19 August 2011, by gj
variety is the carrot of life
It was a few years back Mandolin and I were checking out a new restaurant in town.
Hey, once you’ve been in the business..what can say?
So the veggie du jour was carrots- yellow and orange mixed carrots.
Really? They come in different colors?
Of course I planted yellow carrots for the first time the following spring.
They tasted pretty much the same, but they looked so lovely to eat.
Not long after, it happened.
I found out there are even more.
the colors of life
This year I planted 6 different varieties:
1. Creme De Lite – crisp and sweet
2. Amarillo – a wonderful yellow carrot
3. Danvers half-long – orange, shorter and good for rocky soil (my standard)
4. Atomic Red – better cooked than raw, strong flavor
5. Yellowstone – better cooked to bring out the flavor
6. Purple Haze – color dissipates when cooked -bummer
I also planted “Kaleidoscope” carrots- a mix of colors.
It’s a little early yet, but I couldn’t wait any longer-
I pulled 4 of the 6. Wow!
I plant different varieties of all my veggies in alphabetical order, it’s easier for me to remember that way.
I blame it on getting older, but it works.
So I know I’m missing the Purple Haze and the Yellowstone carrots plus I’m waiting on the mix- these are all growing on the far end of the bed, which is currently over-run by cucumbers.
If you are my age- ‘Purple Haze’ is a variety of carrot? Hmm…what would Jimi have thought of that?
looks like breakfast to me
Anyway, here’s the good news- in this area, I can still squeeze in some more carrots.
So I think I want more of each color for freezing, and especially more of the orange- it’s my understanding they might hold up better in our cold storage closet.
Hmm…perhaps I’ll need to experiment with this to see if it’s true…
after all …I am still curious.
our cold storage closet
the title reference I never watched it, I swear
how to grow carrots
What to plant when- in your area
Categories: Carrots, How to Grow
7 November 2010, by gj
SaveTheWorld Jones suggested I be more specific on how to grow vegetables, so beginners like her will have the information they need to get started.
She’s full of great ideas.
I’m going to do some How-To posting on a veg-by-veg basis, starting with carrots.
Carrots are a root vegetable which simply means that the part you eat is the root.
They need enough room and a soil that isn’t hard packed to grow.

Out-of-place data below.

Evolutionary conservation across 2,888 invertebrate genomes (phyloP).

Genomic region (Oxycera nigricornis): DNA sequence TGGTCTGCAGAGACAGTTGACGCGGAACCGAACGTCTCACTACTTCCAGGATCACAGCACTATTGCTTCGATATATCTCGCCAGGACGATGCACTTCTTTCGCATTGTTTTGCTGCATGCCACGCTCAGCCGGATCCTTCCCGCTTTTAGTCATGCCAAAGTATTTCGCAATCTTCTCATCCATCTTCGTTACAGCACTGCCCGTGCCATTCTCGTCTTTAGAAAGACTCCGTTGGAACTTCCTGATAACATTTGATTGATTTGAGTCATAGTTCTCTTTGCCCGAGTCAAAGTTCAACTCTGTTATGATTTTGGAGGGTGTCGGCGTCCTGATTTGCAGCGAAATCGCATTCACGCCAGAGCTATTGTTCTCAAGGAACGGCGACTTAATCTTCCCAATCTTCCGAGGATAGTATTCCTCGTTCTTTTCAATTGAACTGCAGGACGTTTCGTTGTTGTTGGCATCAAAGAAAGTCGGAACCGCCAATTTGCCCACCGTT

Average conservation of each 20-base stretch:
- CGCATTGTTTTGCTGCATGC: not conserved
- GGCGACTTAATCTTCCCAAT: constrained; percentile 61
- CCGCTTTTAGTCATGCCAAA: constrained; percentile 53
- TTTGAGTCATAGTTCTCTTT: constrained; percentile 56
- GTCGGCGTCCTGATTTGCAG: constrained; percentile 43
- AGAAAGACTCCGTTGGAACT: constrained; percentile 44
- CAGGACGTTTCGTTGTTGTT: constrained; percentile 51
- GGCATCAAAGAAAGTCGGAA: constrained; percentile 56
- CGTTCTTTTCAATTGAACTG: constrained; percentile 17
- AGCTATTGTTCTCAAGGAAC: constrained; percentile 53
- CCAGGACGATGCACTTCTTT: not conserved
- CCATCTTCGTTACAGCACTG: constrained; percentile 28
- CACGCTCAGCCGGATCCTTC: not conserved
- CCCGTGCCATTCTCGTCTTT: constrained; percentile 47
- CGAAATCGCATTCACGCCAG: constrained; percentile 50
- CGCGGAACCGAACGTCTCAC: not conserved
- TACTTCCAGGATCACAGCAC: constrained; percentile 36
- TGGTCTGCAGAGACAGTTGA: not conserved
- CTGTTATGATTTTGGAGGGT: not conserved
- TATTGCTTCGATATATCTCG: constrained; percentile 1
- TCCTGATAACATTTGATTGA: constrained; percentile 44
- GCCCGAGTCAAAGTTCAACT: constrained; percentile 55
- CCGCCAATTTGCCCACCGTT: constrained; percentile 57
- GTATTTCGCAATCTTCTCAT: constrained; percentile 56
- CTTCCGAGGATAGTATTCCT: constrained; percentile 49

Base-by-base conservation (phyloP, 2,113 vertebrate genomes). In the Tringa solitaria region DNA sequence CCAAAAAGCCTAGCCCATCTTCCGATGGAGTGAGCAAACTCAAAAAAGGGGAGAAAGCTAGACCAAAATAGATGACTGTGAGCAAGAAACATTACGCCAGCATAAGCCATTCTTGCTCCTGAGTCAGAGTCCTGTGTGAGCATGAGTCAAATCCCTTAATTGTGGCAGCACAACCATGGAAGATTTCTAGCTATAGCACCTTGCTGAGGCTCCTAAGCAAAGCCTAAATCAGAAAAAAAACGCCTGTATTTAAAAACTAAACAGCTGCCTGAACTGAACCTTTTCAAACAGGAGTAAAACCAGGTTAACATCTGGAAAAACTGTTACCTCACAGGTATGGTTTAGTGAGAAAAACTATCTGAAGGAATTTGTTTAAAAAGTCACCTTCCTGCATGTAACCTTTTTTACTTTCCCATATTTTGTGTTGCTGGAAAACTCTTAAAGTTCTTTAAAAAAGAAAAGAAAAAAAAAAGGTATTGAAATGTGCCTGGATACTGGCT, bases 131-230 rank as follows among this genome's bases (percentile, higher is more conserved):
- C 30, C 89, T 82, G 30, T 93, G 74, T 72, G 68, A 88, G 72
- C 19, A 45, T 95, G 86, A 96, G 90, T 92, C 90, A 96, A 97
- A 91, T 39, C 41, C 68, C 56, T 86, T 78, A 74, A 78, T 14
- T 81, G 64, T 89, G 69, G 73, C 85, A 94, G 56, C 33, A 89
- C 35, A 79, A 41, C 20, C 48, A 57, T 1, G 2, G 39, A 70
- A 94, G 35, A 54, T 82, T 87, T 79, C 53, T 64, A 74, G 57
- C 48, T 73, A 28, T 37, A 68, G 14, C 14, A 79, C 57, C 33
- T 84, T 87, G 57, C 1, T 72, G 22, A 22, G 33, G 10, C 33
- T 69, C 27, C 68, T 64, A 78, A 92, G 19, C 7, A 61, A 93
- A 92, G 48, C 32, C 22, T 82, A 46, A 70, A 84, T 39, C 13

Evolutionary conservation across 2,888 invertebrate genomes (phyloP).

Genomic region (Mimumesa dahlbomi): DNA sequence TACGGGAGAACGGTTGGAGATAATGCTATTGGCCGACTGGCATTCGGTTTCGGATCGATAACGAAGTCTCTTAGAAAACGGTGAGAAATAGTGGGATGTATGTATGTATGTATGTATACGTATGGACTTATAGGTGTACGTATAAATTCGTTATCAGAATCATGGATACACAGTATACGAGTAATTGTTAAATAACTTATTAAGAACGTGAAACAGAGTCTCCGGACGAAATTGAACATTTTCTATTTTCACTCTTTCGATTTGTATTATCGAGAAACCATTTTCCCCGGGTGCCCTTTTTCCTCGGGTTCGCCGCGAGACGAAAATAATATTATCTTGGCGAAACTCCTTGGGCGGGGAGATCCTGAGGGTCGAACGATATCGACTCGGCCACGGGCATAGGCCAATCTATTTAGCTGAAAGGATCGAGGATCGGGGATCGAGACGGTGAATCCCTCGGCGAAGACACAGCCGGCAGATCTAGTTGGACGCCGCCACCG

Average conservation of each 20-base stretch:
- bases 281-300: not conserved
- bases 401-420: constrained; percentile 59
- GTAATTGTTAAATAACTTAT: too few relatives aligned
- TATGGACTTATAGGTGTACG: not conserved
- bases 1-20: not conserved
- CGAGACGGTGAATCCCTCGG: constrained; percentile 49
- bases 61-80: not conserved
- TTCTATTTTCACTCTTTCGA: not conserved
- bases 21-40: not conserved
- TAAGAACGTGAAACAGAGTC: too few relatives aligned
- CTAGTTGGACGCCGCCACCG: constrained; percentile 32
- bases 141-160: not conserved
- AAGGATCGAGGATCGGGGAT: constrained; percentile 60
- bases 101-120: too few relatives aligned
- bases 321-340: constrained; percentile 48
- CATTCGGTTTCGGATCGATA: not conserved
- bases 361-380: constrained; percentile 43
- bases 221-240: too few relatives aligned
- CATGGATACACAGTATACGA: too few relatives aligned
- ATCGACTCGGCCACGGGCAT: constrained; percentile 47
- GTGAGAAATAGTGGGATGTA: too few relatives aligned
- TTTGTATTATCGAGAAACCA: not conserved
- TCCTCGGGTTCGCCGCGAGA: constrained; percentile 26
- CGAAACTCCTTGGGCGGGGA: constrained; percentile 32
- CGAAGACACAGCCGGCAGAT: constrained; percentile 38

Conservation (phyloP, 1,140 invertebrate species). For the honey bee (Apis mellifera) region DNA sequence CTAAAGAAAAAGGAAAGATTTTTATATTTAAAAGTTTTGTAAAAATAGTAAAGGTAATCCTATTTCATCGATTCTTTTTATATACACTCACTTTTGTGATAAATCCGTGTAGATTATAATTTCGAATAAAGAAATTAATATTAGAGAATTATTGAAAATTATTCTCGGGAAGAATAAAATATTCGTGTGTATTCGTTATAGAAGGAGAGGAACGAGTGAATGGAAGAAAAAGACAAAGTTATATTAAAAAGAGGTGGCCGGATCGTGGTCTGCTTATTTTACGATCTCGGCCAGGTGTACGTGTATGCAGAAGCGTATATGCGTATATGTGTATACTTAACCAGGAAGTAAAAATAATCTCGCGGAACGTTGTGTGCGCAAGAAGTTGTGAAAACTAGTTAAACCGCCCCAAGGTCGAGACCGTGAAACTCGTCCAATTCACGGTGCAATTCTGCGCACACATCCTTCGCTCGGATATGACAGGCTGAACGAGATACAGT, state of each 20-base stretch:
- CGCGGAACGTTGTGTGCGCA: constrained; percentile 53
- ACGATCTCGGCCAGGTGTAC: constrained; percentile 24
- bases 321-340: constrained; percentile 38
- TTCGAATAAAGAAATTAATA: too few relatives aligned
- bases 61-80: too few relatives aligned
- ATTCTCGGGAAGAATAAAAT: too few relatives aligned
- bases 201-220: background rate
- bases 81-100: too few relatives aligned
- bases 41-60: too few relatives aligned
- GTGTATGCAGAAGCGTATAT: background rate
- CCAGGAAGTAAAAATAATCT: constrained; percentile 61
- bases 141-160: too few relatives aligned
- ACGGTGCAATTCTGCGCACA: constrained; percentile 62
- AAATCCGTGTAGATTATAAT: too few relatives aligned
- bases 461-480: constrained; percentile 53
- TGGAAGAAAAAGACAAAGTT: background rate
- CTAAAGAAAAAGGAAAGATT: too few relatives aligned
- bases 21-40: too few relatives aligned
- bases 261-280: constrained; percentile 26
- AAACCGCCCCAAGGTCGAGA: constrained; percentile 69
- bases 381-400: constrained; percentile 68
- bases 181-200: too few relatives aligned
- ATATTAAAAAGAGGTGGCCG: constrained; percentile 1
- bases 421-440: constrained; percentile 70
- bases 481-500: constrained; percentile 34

Here in Pennsylvania our soil is full of rocks and stones.
We grow carrots in a “raised” bed, specifically, we add soil to the bed to bring the level up about 10 inches.
Carrot seeds are tiny and difficult to space.
You can ‘thin’ the tiny sprouts to about 2 inches apart to give the remaining plants more room, buy pelleted seeds, or make seed tapes.
Plant from early in the spring to mid-summer for a continuous crop.
What’s interesting about carrots is that they can be harvested right up until the ground freezes.
I remember the day, about 12 years ago, I found that out.
It was garden-life changing for me.
Someone on the internet posted they had just picked carrots, in January.
I asked them where they lived that they could be picking carrots. They replied “Maine”.
Thus a whole new world of extended season gardening opened up for me, and I’m still learning.
You can add to the time you can harvest carrots even more by covering the soil (not the plant tops) with straw or other mulch, this helps keep the soil a little warmer.
Carrots are ready to eat when they have a good color.
You’ll see the tops peeking out which also gives you a hint as to how big they are.
There is some debate about eating the greens; I never had the desire to.
If carrots are left in the ground too long, they can split.
These yellow carrots are ready.
Carrots can be dehydrated, pressure canned, held in the fridge or root cellar and frozen.
There are numerous colors to choose from; white, yellow, red, orange and purples.
We grow as many colors as we can.
crispy colorful carrots
You can also grow carrots in containers; a rectangular pot at least 12 inches high will do, preferably about 5 gallon capacity.
Plant shorter varieties like the Danvers half-long or Nelson.
Botanical name: Daucus carota
Yield: 1 per seed
Days to maturity: 35-75 days after seedlings sprout
Harvest: When they have a good color, and as needed.
Storage: Root cellar, dehydrate, can or freeze.
Categories: Carrots, How to Grow